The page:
In Naples, late in the year 1734, Giovanni Battista Pergolesi obtained a commission from a brotherhood of noblemen to write a new setting of the “Stabat mater” text in order to replace the work of Alessandro Scarlatti, who had passed away in 1725. This work, too, was to be limited to two vocal parts, which reflects the intimate character of this devotional work. Just a few years after its creation, Pergolesi’s “Stabat mater” setting became known throughout the entire musical world, regardless of all religious boundaries. No other musical work was printed and copied more often in the 18th century than the “Stabat mater.”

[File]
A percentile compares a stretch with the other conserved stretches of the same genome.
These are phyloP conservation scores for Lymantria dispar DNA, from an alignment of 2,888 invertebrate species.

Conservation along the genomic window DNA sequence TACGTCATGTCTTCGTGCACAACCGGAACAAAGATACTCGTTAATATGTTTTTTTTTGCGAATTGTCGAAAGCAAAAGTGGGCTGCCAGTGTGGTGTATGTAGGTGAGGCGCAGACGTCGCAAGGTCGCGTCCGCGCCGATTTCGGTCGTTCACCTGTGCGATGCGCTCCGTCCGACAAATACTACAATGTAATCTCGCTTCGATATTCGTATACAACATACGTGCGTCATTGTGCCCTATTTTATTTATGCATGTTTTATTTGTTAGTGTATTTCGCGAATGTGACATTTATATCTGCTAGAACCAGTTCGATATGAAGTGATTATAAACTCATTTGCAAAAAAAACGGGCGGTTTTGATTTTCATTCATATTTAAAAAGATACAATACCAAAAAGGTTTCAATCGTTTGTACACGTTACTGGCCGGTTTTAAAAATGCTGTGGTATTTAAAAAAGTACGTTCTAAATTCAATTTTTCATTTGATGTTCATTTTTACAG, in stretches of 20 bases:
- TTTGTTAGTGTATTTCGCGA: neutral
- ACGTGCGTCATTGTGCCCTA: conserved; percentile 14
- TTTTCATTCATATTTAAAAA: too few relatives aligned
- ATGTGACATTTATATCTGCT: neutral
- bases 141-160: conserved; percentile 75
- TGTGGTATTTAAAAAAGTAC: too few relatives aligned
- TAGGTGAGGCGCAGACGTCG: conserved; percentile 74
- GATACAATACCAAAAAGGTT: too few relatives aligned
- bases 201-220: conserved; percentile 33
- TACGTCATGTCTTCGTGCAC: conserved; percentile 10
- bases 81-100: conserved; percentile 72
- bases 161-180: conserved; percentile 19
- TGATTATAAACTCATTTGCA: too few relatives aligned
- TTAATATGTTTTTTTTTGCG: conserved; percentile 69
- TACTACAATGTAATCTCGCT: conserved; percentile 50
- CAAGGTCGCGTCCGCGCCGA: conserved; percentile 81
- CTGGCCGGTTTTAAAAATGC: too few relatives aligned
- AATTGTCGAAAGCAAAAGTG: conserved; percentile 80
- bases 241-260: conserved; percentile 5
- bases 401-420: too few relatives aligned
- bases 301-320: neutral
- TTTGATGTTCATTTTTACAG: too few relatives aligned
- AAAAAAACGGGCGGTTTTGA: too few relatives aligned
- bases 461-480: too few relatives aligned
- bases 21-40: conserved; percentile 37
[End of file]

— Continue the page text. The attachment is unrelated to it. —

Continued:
It would be difficult to name an other work in music history which has enjoyed such a steady success and importance as Pergolesi's "Stabat mater". This is reason enough to replace the established, often performed and yet in several respects no longer satisfactory standard edition by a revised new edition, prepared by the reputable musicologist Helmut Hucke. The complete performance material (score, orchestral Parts, piano reduction, Choral score) has been newly engraved especially fort his revised edition.